Last edited: Dec 3, 2019
    Discipulus, Bauer and Oscar like this.
  6. thouqht

    thouqht Second Post

    @Anna C
    That's super helpful, thanks a ton! As @Steve W. mentioned, the t-handle might be better for super heavy swings. Ironically, I actually made my own t-handle at one point and forgot about it... I'll have to see if I can find it.
     
  7. william bad butt

    william bad butt More than 300 posts

    So I have one of 8, 12, 16, 20, 24, 28, 32, 36, 40, 48. If you notice I am missing a 44. It is on my bucket list. I think I will eventually need it, in the future, to progress from the 40 to the 48 for my A&A snatches.

    My only point is that you dont need 2 bells of each size (unless you have lots $$$ and it's no problem). You can do doubles work with uneven bells (I think there are advantages to this, actually). For example, if all you owned was a 24, 32, 40, you could have the best of both worlds (singles and uneven doubles). If you get to the point where double swings with a 32/40 becomes "easy", start double snatching, for example.

    Regards,

    Eric
     
  8. william bad butt

    william bad butt More than 300 posts

    I agree. Although last year I was really getting into double snatches. I would not drop the bell from the overhead position, I would lower the bells to the rack position, before the next snatch rep. Also, doing many reps was hard with such a wide stance (which is why I think it is awkward), I would limit myself to sets of 3,4, or 5 reps. I was kind of doing A&A type training, and didn't even realize it ?although probably not enough repeats to be true A&A). I found these double snatches, even with really low volume, really was a full body workout. I eventually worked up to the 36/40 kg snatches but found I progressed too fast and had to back off to 32/36 (my form was not perfect, I was starting to duck under the weight to catch the bells, definitely not "hardstyle". These lit up my posterior like nothing else!!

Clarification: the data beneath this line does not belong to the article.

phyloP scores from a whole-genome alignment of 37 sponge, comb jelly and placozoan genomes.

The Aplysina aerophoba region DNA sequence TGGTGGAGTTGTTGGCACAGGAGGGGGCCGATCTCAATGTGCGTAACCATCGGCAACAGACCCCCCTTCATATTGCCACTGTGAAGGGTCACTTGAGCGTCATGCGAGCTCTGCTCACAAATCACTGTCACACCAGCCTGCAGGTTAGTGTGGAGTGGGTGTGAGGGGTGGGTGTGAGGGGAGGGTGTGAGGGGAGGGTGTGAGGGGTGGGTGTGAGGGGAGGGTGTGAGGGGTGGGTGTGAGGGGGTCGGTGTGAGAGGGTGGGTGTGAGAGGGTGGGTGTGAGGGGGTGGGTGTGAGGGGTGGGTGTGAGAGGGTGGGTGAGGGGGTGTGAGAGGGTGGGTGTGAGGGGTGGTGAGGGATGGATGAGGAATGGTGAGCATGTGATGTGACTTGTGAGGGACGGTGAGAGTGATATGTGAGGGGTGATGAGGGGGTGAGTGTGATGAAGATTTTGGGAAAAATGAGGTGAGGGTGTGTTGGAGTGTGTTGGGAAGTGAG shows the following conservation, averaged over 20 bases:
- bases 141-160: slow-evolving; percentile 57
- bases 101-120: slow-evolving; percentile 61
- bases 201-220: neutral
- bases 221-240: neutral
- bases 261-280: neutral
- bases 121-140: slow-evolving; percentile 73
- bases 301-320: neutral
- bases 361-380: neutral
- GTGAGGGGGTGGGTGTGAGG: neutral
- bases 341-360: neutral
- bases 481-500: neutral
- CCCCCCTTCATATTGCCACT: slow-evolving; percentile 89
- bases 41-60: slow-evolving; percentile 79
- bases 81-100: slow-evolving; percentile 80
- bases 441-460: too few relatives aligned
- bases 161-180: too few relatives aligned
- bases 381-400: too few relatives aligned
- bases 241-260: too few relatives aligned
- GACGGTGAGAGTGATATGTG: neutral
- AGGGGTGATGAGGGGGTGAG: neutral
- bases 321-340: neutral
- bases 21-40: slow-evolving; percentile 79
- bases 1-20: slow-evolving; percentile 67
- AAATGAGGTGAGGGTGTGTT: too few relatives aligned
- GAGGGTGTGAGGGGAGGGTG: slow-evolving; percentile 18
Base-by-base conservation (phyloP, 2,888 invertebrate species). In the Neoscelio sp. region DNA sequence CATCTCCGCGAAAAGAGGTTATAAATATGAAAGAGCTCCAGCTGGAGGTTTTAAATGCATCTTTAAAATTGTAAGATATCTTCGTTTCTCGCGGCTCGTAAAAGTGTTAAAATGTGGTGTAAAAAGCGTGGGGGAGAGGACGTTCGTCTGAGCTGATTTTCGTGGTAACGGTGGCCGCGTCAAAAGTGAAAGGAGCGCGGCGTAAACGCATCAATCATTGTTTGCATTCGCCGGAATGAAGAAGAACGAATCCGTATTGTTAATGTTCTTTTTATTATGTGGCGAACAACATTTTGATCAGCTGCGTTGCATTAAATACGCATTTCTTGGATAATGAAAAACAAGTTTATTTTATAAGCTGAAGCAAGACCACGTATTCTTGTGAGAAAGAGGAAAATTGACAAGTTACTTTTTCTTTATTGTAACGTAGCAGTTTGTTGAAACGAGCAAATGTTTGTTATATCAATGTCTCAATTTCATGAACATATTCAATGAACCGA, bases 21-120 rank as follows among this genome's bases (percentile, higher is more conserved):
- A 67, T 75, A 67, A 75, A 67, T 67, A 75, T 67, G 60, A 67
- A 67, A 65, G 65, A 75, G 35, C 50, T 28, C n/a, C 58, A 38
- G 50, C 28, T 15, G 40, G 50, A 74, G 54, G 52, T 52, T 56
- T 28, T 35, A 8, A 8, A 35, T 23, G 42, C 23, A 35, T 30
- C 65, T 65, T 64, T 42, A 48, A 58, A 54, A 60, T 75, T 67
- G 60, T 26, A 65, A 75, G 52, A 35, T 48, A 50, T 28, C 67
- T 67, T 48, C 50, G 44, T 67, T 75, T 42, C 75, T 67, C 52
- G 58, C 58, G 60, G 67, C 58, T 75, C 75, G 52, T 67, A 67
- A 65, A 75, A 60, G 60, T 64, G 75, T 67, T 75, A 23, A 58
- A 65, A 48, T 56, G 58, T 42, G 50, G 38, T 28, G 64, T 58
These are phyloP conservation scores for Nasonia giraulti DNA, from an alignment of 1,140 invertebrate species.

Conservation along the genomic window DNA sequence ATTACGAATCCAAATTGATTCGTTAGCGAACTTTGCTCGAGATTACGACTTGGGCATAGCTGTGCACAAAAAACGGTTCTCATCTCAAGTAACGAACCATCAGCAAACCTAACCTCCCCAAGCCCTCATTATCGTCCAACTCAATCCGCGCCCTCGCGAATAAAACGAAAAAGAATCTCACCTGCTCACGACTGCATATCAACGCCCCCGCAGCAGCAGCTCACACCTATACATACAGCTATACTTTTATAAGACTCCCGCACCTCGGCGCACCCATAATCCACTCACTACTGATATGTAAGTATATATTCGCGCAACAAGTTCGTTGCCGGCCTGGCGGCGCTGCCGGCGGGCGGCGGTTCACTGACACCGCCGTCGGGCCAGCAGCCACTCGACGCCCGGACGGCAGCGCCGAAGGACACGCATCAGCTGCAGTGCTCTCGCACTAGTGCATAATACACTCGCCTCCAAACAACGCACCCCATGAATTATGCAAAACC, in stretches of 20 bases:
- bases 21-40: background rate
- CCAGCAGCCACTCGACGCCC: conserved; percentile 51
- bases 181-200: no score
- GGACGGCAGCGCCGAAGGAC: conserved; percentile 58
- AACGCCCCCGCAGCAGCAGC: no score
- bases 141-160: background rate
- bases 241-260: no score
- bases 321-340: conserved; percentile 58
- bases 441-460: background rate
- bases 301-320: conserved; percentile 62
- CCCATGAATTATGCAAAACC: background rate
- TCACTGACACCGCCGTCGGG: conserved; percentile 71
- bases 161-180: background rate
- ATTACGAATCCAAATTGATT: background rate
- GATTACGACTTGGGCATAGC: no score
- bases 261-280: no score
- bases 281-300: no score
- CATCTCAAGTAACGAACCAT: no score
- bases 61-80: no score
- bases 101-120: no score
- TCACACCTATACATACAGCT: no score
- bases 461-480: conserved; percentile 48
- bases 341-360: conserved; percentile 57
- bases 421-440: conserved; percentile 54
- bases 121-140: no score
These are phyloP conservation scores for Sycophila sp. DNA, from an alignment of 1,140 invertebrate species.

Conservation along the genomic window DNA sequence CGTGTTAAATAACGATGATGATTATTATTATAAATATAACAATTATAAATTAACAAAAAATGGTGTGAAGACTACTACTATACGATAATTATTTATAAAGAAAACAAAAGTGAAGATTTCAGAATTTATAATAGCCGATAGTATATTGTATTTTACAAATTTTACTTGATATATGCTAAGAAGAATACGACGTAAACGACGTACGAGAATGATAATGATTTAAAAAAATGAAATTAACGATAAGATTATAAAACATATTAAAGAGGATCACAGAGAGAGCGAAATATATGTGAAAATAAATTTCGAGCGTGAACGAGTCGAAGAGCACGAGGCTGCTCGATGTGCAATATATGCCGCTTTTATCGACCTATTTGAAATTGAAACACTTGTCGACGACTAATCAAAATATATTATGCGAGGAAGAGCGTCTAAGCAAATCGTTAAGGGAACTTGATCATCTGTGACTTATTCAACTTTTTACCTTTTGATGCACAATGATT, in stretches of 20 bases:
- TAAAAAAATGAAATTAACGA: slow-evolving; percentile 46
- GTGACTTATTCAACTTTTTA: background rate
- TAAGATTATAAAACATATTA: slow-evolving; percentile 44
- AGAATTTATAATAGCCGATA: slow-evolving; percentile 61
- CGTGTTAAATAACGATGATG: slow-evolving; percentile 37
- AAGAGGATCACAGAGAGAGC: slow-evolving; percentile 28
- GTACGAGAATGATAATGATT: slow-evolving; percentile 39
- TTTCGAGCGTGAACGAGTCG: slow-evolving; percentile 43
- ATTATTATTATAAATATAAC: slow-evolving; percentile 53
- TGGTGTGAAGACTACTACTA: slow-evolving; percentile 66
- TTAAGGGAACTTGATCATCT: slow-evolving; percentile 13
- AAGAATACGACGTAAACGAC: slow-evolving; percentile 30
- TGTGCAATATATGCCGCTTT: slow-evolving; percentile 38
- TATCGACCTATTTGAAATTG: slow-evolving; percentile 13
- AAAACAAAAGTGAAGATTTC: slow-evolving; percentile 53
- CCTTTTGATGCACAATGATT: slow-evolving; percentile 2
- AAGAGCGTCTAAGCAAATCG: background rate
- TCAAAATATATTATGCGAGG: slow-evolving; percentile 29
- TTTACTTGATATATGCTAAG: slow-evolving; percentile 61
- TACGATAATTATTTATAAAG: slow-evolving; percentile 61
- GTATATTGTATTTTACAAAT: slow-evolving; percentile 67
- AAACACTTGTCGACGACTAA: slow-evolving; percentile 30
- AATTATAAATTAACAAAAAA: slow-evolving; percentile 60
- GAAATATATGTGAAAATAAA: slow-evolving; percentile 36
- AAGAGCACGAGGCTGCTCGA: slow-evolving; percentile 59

I really think there is something too this. Double snatches with heavy bells for many sets of 3, ala A&A philosophy. Once I accomplish some goals snatching 1 bell via A&A, in future years, I would like to progress to doubles snatching. I bit off more than I could handle, last year. I wasnt ready for it.

    Regards,

    Eric
     
    Discipulus and Molson like this.
  9. Anna C

    Anna C More than 5000 posts Elite Certified Instructor

  10. william bad butt

    william bad butt More than 300 posts

    Awesome!!!! He is strong! Yes, I think one day that may be all I need to do. A full body workout in 1 movement! But I'm getting a head of myself, I still have a lot of work to do to continue progressing with my single bell snatch!
     
    Anna C likes this.

Share This Page